28 Oct WARNING: NO MORE ‘GREENWASHING’; WHO IS THE REAL MVP OF THE PANDEMIC?
Welcome to this week’s business and media intelligence update.
ELECTRIC DREAMS: TE$LA BECOMES A ONE TRILLION DOLLAR COMPANY 👏 👏 👏
After years of fending off the bears, the short sellers, and the US regulators, Elon Musk’s electric dream has finally become a reality. The electric vehicle pioneer joined the S&P 500 index in December 2020, and officially became a $1 trillion company this week, after notching a third consecutive record quarterly profit.
In the same week that Tesla joined the rarefied ranks of Apple, Alphabet, Microsoft, and Amazon, the company inked a record $4 billion deal to sell 100,000 electric vehicles to Hertz. Meanwhile, Uber announced that it would be making a 50,000 strong fleet of Tesla’s cars available to its army of drivers, making the Tesla Model 3 a ubiquitous car on American roads.
A couple of caveats from the New York Times’ DealBook: a) Tesla’s $10 billion in long term debt is still considered junk; b) It paid $40 million to settle an accusation of securities fraud from the Securities and Exchange Commission; and c) Its sales and earnings are still significantly lower than others in its class. It also has Chinese EV manufacturers BYD, Donfeng and Geely snapping at its heels.
Nevertheless, an inspiring story about following your dreams, even if they’re 18 years in the making.
WARNING: NO MORE ‘GREENWASHING’
Meanwhile, the Australian Securities and Investments Commission (ASIC) has warned that it will crack down on companies that claim to have solid sustainability targets without also having concrete plans to achieve them.
Greenwashing, or the practice of providing misleading information about a company’s environmental credentials, could potentially expose directors or company officers to class actions from activist shareholders. The boards and management teams of oil and gas companies in particular, have been put on notice.
For management teams looking for a carrot to ASIC’s stick, investors have backed the Federal Government’s net zero goals, saying that they were prepared to push emissions intensive companies towards achieving their net zero goals.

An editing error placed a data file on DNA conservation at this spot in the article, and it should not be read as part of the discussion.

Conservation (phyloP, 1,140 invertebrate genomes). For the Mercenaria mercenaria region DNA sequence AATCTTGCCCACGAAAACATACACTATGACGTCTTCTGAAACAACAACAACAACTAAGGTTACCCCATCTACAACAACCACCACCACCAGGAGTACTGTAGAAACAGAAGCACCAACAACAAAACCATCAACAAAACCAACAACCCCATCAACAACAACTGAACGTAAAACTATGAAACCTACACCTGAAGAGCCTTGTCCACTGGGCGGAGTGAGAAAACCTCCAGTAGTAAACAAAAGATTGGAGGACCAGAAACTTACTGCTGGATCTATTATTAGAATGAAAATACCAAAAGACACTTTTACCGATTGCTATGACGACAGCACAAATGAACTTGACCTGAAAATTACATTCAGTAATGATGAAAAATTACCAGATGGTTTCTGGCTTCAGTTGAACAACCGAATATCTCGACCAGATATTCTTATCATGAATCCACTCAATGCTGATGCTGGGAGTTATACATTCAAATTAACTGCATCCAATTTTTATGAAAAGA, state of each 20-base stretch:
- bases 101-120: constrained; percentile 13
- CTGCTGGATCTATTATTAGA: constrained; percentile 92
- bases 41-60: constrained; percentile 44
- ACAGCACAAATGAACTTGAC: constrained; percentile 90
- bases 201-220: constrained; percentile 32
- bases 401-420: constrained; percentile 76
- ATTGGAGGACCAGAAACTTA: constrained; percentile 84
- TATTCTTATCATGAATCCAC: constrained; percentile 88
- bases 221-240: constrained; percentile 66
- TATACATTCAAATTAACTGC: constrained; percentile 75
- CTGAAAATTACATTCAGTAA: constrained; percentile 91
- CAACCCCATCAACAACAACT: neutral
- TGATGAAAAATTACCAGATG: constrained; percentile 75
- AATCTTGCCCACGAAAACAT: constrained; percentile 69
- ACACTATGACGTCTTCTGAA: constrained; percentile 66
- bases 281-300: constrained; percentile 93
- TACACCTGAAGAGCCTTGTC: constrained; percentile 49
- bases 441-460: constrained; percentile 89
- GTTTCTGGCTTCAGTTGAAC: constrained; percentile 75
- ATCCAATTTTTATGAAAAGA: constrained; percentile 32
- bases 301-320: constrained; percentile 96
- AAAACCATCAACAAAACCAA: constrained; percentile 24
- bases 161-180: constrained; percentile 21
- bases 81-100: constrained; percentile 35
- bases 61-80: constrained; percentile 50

WHO IS THE REAL MVP OF THE PANDEMIC?
Since the start of the pandemic two years ago, Australia Post has been under intense pressure as locked down households succumb to the temptations of online shopping. The result? A 32 per cent rise in parcel volumes.
Consumers have pushed delivery systems to their limits, with Australia Post delivering an average of more than 10 million parcels a week around the country.
Just this week, Australia Post announced it will spend $400 million to boost parcel operations ahead of an expected record online holiday season shopping splurge, with up to half a million parcels expected to be delivered each weekend until Christmas.
Read more here.
THE RETURN TO RESTAURANTS AND CAFES
During the peak of the pandemic last year, toilet paper was flying off the shelves, now, supermarket giants are suffering from a slowdown in sales.
Australia is moving to the “next phase” of shopping trends, as previously locked down households return to dining in cafes and restaurants after three months of home cooked meals. Fewer cooked meals at home; fewer grocery sales.
Another issue plaguing the supermarket industry is a global shortage of wooden pallets used by suppliers around the world. The phenomenon – coined as “pallet gate” by Coles CEO Steven Cain – is the result of the scarcity and higher price of wood, labour shortages and global supply chain disruptions.
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